1. Car longevity is probably based on age and mileage. What I didn’t mention is that I only drive about 8,000 miles per year. That probably helps to keep the cars longer.

      I’m a bit surprised about the Scion and Prius. Statistically, Toyotas are one the most reliable. Of course, you think they are expensive, that’s nothing compared to German cars.

      Of course you don’t like self-driving cars, you don’t like computers. Of course, you might make better decisions than computers but how about all of the other idiots that text will driving.

      1. We’re probably double what you do on mileage, seeing how we live much further out from Austin and we tend to have trips to other cities regularly. I’ve done almost 5000 on the motorcycle alone so far this year, although most of that is recreational riding.

        Toyotas are generally reliable but when they break, I’ve found parts to be crazy expensive. A Toyota alternator for a Scion is xD is almost $1000 from a dealer. Got mine at Autozone for about $200. I could save a lot of money on common parts like that. Fixing the Prius air conditioner that died in the Texas summer was going to cost a fortune no matter what with high labor costs. So far VW has been good, time will tell. I have a high mileage warranty. I’d favor Honda over Toyota I think for Japanese brands. Folks I know who own them have been having good luck. I know one guy with over 350,000 miles on a Honda CRX.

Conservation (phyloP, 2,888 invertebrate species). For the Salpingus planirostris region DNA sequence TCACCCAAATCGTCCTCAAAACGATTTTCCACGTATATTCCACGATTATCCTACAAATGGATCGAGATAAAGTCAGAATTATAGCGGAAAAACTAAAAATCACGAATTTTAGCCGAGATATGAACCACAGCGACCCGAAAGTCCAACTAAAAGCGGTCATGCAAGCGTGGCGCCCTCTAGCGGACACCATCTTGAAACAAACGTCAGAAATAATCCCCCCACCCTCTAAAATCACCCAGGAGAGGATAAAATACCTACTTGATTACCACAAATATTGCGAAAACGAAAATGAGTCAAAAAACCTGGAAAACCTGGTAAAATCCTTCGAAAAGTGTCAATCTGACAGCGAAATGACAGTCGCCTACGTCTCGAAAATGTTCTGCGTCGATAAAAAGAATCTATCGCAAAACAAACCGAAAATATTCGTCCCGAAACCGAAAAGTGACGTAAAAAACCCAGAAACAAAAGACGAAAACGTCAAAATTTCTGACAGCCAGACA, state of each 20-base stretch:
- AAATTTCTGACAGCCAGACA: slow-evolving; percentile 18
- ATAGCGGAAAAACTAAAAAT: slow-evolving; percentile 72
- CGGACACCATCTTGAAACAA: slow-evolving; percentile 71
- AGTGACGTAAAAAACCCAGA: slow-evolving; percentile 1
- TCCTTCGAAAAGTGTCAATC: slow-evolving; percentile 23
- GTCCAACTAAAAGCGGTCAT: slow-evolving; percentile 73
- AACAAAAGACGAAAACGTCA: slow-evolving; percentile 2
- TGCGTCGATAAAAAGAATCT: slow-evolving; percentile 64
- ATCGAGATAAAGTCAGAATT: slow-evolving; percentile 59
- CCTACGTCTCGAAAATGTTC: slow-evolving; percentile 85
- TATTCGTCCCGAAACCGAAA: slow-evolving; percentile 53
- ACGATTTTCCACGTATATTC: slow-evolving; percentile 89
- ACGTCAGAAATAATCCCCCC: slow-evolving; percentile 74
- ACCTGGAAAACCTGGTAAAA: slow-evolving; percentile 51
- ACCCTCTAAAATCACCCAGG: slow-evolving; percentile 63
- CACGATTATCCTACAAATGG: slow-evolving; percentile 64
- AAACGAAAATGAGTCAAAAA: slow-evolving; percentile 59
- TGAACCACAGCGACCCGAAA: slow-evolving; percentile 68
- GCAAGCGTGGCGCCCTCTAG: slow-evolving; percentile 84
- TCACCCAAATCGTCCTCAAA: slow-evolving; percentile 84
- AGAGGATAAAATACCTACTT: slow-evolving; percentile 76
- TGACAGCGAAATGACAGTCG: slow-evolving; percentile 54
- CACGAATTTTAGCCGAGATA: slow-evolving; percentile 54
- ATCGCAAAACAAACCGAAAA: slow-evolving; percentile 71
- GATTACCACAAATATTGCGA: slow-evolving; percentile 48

2. Good to know, thanks Mike. I’m really not very fond of the in town Toyota dealer. Beyond the generally reliable, yet boring cars, it’s the dealership that most disappoints me.

      3. The dealership and its service after the sale are a huge part of why I have 2 VW vehicles now. They have been great to work with and have been taking good care of us with routine maintenance.

      4. I’ve been to the one up towards your house, it’s very nice. Probably better than the one in town, unless they have greatly improved.

  2. So after all these years, we finally realized there IS only one choice for us: four-wheel drive. Because you don’t need it in summer, but boy-o-boy, you surely do need it in the winter!

    1. That makes total sense where you live.

      I’ve gone back and forth about four-wheel drive but we rarely get any icy or snowy weather here. Even rainy days can be rare, depending on the weather cycle.

      I’m probably going to get front wheel drive and save some money as well as take the slightly better fuel economy.

      1. Unless you’re going dirt riding in the desert, you problem have no need for 4-wheel drive. The little jeep we got is pretty good on gas and so far, it has gotten us through anything we need to get through.

  3. Cars are so reliable now that most will likely last for 15 years or more. However, I usaully switch cars within 10 years to take advantage of the new technologies and more importantly the safety features.

    1. dcarsni, that makes a lot of sense. I’m actually considering a change in plans that might make me buy a car earlier than expected.